The Swiss-based company focuses on the development of products which meet the demands of the markets. To achieve this, its R&D department is following a two-step approach consisting in basic research to understand the mode of actions of phytonutrients and then translating the results into innovative products providing practical solutions for modern feeding concepts. In the past decade, Dr David Bravo, head of the company’s R&D, succeeded in establishing an international network with renowned scientific experts working with swine, poultry and ruminant models. The objectives of the co-research are the investigation of the interactions of phytonutrients with immunity in infection models. In the field of swine nutrition, a collaboration was established with Dr James Pettigrew, a swine specialist at the University of Illinois, USA, investigating the interactions of phytonutrients with immunity in infection models involving E. coli and PRRSV. In 2007, Dr Hyun Lillehoj, USDA, joined this network focusing on studies on coccidiosis in poultry.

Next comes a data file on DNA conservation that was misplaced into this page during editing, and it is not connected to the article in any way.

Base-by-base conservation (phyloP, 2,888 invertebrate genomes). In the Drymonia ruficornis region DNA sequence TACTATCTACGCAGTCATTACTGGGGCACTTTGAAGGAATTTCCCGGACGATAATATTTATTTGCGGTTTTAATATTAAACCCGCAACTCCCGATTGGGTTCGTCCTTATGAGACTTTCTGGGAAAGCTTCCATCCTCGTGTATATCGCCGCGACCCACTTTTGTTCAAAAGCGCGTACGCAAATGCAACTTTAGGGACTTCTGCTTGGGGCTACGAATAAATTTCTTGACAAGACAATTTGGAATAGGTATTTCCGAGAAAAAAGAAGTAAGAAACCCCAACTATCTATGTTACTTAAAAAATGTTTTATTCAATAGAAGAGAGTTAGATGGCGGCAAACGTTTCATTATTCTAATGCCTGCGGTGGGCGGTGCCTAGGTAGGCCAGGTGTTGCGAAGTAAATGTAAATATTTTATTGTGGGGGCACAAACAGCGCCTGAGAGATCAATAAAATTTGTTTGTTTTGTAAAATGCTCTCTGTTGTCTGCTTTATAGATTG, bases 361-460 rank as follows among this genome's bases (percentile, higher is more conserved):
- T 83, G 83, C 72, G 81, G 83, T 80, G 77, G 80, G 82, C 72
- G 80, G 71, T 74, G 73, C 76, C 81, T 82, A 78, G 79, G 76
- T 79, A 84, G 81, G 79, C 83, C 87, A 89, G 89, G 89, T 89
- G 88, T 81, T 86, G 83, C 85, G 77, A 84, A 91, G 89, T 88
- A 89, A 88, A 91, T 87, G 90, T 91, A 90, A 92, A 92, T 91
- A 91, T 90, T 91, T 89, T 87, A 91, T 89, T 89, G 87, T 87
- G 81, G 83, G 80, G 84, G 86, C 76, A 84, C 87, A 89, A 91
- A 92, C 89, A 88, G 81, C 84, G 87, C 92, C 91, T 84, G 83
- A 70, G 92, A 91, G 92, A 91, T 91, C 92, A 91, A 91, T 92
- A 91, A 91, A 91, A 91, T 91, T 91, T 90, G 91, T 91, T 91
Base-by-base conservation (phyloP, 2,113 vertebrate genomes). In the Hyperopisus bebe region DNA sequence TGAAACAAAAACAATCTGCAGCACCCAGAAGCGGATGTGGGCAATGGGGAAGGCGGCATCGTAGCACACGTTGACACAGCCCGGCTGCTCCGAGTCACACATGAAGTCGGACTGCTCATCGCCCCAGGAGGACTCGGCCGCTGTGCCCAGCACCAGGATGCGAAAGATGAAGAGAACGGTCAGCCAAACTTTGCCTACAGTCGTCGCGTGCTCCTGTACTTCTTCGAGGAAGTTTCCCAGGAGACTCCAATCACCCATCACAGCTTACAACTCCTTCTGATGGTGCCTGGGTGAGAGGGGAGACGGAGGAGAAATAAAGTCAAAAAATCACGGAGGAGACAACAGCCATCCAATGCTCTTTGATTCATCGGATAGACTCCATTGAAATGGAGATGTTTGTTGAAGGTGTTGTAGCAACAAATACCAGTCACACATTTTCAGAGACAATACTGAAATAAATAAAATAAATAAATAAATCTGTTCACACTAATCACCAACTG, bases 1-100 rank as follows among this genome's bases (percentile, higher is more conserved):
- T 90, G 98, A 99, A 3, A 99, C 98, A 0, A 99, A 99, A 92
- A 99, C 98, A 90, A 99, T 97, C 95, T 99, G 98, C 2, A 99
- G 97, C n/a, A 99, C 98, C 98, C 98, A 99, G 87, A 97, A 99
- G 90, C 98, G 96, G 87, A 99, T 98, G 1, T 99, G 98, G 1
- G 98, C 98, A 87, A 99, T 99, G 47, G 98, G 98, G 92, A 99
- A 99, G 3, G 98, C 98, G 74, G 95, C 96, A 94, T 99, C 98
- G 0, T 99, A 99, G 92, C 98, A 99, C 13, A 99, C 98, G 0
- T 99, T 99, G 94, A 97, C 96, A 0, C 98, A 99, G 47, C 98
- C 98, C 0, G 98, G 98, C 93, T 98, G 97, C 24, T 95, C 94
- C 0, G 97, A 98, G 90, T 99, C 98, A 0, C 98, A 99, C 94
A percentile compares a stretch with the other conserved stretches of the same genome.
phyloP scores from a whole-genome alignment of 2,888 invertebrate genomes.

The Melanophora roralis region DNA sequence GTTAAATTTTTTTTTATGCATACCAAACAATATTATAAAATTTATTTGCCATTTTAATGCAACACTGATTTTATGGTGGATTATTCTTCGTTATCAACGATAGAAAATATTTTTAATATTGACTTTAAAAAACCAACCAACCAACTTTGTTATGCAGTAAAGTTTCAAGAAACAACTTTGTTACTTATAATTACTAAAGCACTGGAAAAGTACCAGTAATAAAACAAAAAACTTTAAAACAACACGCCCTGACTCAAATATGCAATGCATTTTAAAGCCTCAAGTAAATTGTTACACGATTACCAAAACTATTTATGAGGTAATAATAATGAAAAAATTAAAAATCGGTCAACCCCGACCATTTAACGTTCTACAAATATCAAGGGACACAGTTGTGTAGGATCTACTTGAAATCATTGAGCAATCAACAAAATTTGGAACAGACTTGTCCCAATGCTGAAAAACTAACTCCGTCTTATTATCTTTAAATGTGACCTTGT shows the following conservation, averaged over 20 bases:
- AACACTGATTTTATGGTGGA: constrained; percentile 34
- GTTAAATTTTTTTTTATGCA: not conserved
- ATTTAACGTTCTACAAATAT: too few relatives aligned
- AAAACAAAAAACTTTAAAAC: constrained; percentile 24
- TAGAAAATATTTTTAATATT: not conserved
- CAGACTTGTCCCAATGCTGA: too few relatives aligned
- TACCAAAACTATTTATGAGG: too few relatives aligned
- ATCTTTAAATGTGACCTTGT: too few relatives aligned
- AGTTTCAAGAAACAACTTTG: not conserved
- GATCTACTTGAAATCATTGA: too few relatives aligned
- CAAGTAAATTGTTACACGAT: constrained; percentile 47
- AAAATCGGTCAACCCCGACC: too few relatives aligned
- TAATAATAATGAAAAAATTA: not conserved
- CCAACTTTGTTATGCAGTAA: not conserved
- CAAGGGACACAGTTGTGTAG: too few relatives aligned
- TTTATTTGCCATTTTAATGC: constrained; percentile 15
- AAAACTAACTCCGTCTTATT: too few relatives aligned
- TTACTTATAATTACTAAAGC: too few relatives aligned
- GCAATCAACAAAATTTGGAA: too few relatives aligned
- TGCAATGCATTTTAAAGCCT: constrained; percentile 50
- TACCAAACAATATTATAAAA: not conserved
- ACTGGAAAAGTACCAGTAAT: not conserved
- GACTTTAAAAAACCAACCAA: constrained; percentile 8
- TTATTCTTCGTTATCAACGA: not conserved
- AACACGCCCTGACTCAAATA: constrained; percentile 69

The results of this research was shared during congresses (Joint Annual Meeting in Denver, USA in 2011) and by publication of data in major peer-reviewed scientific journals (JAS, BJN). In addition, these scientific data have been translated into functional additives, by validating the models under applied practical conditions. The result of this procedure are two products dedicated to pigs, called Xtract 6930 and Xtract Nature.

Production technology